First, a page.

The Oregon Health & Science University nurses' strike isn't the only union story in town. Last Friday, the workers at the Southeast Division Street Nature's rejected a chance to be represented by the Industrial Workers of the World.

The vote was a huge victory for Nature's, which had argued that, in the words of company spokesman Mark Cockcroft, the union had "no experience representing employees at any grocery store, let alone a natural-foods store like Nature's."

The drive to unionize the Division Street store followed complaints about changes in working conditions implemented after Wild Oats Community Markets Inc., a national natural-foods chain, purchased Nature's in May 1999 (See "Nothing to Lose But Your Chai," WW, Dec. 5, 2001.)

The vote also was a big blow to the IWW, a socialist-leaning union that has been out of fashion for several decades. Organizer Bill Bradley had hoped to use a victory at Nature's to organize all of the natural-foods stores in Oregon and "set fair industry rates." But Friday's vote shows that Bradley will have to overcome resistance from a segment of the local counter-culture workforce that many assumed would be more open to the IWW's leftist worldview.

"The drive was haphazardly put together," said a 20-year-old employee who joined 63 percent of his co-workers in rejecting IWW representation. "It was just a lot of post-college students trying to relive revolutionary days. The IWW uses a lot of old-fashioned jargon. It isn't professional."

Started in 1905, the IWW was known for its socialism and its organization of heavy-industrial workers, as well as its hostility toward more traditional unions. (IWW's home page still slams the AFL-CIO for working "hand in hand with the capitalists to squelch rank-and-file militancy.")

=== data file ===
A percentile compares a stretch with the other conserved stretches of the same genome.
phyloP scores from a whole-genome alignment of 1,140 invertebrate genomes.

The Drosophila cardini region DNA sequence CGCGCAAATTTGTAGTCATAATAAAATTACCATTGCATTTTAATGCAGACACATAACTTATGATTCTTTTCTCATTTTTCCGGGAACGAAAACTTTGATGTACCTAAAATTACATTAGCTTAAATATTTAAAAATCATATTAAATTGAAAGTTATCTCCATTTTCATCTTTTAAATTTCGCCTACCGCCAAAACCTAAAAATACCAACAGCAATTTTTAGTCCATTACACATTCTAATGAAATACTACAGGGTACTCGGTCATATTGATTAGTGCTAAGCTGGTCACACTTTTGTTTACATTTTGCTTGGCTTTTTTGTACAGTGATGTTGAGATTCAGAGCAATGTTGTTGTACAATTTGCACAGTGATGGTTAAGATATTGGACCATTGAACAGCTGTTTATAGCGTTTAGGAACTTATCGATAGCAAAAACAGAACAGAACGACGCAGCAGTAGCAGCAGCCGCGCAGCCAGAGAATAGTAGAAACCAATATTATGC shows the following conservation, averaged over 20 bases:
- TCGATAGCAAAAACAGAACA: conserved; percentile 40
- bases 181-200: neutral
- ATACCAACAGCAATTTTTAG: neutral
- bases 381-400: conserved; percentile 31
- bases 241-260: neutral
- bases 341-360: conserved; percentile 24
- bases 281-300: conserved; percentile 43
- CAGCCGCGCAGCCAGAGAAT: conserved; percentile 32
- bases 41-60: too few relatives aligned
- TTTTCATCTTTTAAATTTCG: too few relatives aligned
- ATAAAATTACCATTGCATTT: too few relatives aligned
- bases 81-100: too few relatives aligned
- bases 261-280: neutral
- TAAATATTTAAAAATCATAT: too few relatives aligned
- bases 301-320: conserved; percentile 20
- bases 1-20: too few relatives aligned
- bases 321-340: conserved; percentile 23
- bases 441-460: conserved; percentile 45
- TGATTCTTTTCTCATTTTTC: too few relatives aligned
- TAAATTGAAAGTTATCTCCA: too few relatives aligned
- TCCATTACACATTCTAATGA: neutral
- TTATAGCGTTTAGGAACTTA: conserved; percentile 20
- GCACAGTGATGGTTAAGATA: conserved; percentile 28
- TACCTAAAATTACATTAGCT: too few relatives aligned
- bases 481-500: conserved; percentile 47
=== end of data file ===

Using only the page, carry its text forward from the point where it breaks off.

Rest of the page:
The IWW's anti-capitalist attitude during World War I branded its members, known as Wobblies, as unpatriotic. Some leaders went to jail for conspiring to hinder the draft; the union hasn't been the same since. It has fewer than 2,000 members nationwide, says Bradley, a youth counselor at Harry's Mother.

In Portland, the IWW represents workers at Bradley's workplace and one other youth shelter, but Bradley, 32, admits that the Wobblies are "being brought back from near death." He had hoped Nature's would be a big part of the resuscitation.

Instead, he'll have to hone his CPR skills at a far smaller organization, The Daily Grind, 4026 SE Hawthorne Blvd. In December 2001, a majority of Daily Grind's 21 grocery and nine deli employees asked for a union election, expressing concerns about working conditions and pay. On Dec. 31, five days after being notified by the National Labor Relations Board of the decision by workers to seek an election, Daily Grind owner Wes Perkins closed the deli and laid off the deli workers. Perkins told WW that because of the recession he had decided in early December to close the deli but waited until after the holidays to act.

Bradley, however, is convinced Perkins is trying to rid the store of pro-union employees. IWW called for a boycott, and the community picketed the store on New Year's Day. The union and Perkins are now negotiating a number of things, one of which is the date of an actual election.

In addition, Bradley told WW he had spoken with employees at two other natural-foods outposts--New Seasons, a non-union local chain, and Food Front, the co-op on Northwest Thurman Street now represented by United Food and Commercial Workers. Bradley says Food Front employees are becoming increasingly dissatisfied with the UFCW.

Last week's vote at Nature's was clearly a setback, but Bradley has clearly been noticed by those who watch the local labor landscape, including the folks at Bullivant Houser Bailey, a law firm that advises management in union issues. Its summer 2001 Employment Update had this advice: "Employers should beware...the Wobblies are back."